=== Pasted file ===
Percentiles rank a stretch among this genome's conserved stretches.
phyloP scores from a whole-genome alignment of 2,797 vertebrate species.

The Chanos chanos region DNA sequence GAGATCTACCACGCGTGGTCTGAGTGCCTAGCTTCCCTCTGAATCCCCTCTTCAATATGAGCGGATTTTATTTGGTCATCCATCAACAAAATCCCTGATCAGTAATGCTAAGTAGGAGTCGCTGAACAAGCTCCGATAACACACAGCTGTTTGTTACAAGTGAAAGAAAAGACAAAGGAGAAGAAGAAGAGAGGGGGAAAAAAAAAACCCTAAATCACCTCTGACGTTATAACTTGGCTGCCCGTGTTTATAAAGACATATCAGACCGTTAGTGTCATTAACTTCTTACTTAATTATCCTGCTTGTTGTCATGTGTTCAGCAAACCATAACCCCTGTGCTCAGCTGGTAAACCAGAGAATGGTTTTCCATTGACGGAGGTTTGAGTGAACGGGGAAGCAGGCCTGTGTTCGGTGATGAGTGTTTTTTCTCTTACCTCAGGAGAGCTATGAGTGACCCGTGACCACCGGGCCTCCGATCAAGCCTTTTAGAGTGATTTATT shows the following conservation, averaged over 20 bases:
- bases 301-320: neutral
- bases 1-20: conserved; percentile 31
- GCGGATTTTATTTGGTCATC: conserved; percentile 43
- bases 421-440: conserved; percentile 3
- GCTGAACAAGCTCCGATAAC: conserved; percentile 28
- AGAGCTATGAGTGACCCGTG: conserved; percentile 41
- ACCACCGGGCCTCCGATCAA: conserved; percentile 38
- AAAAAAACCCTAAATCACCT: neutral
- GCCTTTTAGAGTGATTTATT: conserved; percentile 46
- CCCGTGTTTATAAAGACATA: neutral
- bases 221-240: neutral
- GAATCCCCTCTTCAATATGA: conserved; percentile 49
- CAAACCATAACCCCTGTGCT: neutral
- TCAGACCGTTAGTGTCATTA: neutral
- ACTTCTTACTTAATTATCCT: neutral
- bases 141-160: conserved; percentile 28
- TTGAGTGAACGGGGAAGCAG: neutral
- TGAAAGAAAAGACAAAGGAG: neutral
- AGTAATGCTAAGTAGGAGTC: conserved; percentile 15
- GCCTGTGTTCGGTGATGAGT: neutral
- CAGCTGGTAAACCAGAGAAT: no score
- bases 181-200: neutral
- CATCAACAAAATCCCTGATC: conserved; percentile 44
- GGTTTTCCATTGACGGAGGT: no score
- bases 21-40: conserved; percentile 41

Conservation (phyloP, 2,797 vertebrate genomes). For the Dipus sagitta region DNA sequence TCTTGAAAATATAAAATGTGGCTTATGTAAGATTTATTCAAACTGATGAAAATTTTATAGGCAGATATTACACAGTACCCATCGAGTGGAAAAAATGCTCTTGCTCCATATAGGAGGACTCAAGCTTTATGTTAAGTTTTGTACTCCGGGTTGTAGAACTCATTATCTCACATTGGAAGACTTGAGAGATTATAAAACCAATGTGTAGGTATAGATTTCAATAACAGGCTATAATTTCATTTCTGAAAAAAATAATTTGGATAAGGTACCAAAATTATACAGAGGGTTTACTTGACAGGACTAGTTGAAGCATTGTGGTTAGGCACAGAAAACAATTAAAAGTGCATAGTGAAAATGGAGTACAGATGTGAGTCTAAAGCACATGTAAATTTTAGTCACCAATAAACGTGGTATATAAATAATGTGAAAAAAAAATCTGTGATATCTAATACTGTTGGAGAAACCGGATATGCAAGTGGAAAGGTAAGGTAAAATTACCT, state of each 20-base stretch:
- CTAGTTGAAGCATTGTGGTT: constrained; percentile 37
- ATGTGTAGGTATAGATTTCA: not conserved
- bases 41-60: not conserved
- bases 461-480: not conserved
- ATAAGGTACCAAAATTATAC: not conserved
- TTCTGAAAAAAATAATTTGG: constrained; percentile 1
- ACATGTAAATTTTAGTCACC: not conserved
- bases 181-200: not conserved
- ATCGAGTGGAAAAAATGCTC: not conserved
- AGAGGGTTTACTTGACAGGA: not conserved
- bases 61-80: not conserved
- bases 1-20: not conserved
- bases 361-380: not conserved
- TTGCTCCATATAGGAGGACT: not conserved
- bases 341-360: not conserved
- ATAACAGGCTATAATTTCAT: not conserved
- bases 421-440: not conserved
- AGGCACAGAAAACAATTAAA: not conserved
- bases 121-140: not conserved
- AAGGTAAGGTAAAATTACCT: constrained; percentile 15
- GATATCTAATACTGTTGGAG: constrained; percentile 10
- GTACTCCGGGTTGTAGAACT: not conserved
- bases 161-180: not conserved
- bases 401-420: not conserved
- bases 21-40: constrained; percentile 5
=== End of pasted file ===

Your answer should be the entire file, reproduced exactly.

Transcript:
Percentiles rank a stretch among this genome's conserved stretches.
phyloP scores from a whole-genome alignment of 2,797 vertebrate species.

The Chanos chanos region DNA sequence GAGATCTACCACGCGTGGTCTGAGTGCCTAGCTTCCCTCTGAATCCCCTCTTCAATATGAGCGGATTTTATTTGGTCATCCATCAACAAAATCCCTGATCAGTAATGCTAAGTAGGAGTCGCTGAACAAGCTCCGATAACACACAGCTGTTTGTTACAAGTGAAAGAAAAGACAAAGGAGAAGAAGAAGAGAGGGGGAAAAAAAAAACCCTAAATCACCTCTGACGTTATAACTTGGCTGCCCGTGTTTATAAAGACATATCAGACCGTTAGTGTCATTAACTTCTTACTTAATTATCCTGCTTGTTGTCATGTGTTCAGCAAACCATAACCCCTGTGCTCAGCTGGTAAACCAGAGAATGGTTTTCCATTGACGGAGGTTTGAGTGAACGGGGAAGCAGGCCTGTGTTCGGTGATGAGTGTTTTTTCTCTTACCTCAGGAGAGCTATGAGTGACCCGTGACCACCGGGCCTCCGATCAAGCCTTTTAGAGTGATTTATT shows the following conservation, averaged over 20 bases:
- bases 301-320: neutral
- bases 1-20: conserved; percentile 31
- GCGGATTTTATTTGGTCATC: conserved; percentile 43
- bases 421-440: conserved; percentile 3
- GCTGAACAAGCTCCGATAAC: conserved; percentile 28
- AGAGCTATGAGTGACCCGTG: conserved; percentile 41
- ACCACCGGGCCTCCGATCAA: conserved; percentile 38
- AAAAAAACCCTAAATCACCT: neutral
- GCCTTTTAGAGTGATTTATT: conserved; percentile 46
- CCCGTGTTTATAAAGACATA: neutral
- bases 221-240: neutral
- GAATCCCCTCTTCAATATGA: conserved; percentile 49
- CAAACCATAACCCCTGTGCT: neutral
- TCAGACCGTTAGTGTCATTA: neutral
- ACTTCTTACTTAATTATCCT: neutral
- bases 141-160: conserved; percentile 28
- TTGAGTGAACGGGGAAGCAG: neutral
- TGAAAGAAAAGACAAAGGAG: neutral
- AGTAATGCTAAGTAGGAGTC: conserved; percentile 15
- GCCTGTGTTCGGTGATGAGT: neutral
- CAGCTGGTAAACCAGAGAAT: no score
- bases 181-200: neutral
- CATCAACAAAATCCCTGATC: conserved; percentile 44
- GGTTTTCCATTGACGGAGGT: no score
- bases 21-40: conserved; percentile 41

Conservation (phyloP, 2,797 vertebrate genomes). For the Dipus sagitta region DNA sequence TCTTGAAAATATAAAATGTGGCTTATGTAAGATTTATTCAAACTGATGAAAATTTTATAGGCAGATATTACACAGTACCCATCGAGTGGAAAAAATGCTCTTGCTCCATATAGGAGGACTCAAGCTTTATGTTAAGTTTTGTACTCCGGGTTGTAGAACTCATTATCTCACATTGGAAGACTTGAGAGATTATAAAACCAATGTGTAGGTATAGATTTCAATAACAGGCTATAATTTCATTTCTGAAAAAAATAATTTGGATAAGGTACCAAAATTATACAGAGGGTTTACTTGACAGGACTAGTTGAAGCATTGTGGTTAGGCACAGAAAACAATTAAAAGTGCATAGTGAAAATGGAGTACAGATGTGAGTCTAAAGCACATGTAAATTTTAGTCACCAATAAACGTGGTATATAAATAATGTGAAAAAAAAATCTGTGATATCTAATACTGTTGGAGAAACCGGATATGCAAGTGGAAAGGTAAGGTAAAATTACCT, state of each 20-base stretch:
- CTAGTTGAAGCATTGTGGTT: constrained; percentile 37
- ATGTGTAGGTATAGATTTCA: not conserved
- bases 41-60: not conserved
- bases 461-480: not conserved
- ATAAGGTACCAAAATTATAC: not conserved
- TTCTGAAAAAAATAATTTGG: constrained; percentile 1
- ACATGTAAATTTTAGTCACC: not conserved
- bases 181-200: not conserved
- ATCGAGTGGAAAAAATGCTC: not conserved
- AGAGGGTTTACTTGACAGGA: not conserved
- bases 61-80: not conserved
- bases 1-20: not conserved
- bases 361-380: not conserved
- TTGCTCCATATAGGAGGACT: not conserved
- bases 341-360: not conserved
- ATAACAGGCTATAATTTCAT: not conserved
- bases 421-440: not conserved
- AGGCACAGAAAACAATTAAA: not conserved
- bases 121-140: not conserved
- AAGGTAAGGTAAAATTACCT: constrained; percentile 15
- GATATCTAATACTGTTGGAG: constrained; percentile 10
- GTACTCCGGGTTGTAGAACT: not conserved
- bases 161-180: not conserved
- bases 401-420: not conserved
- bases 21-40: constrained; percentile 5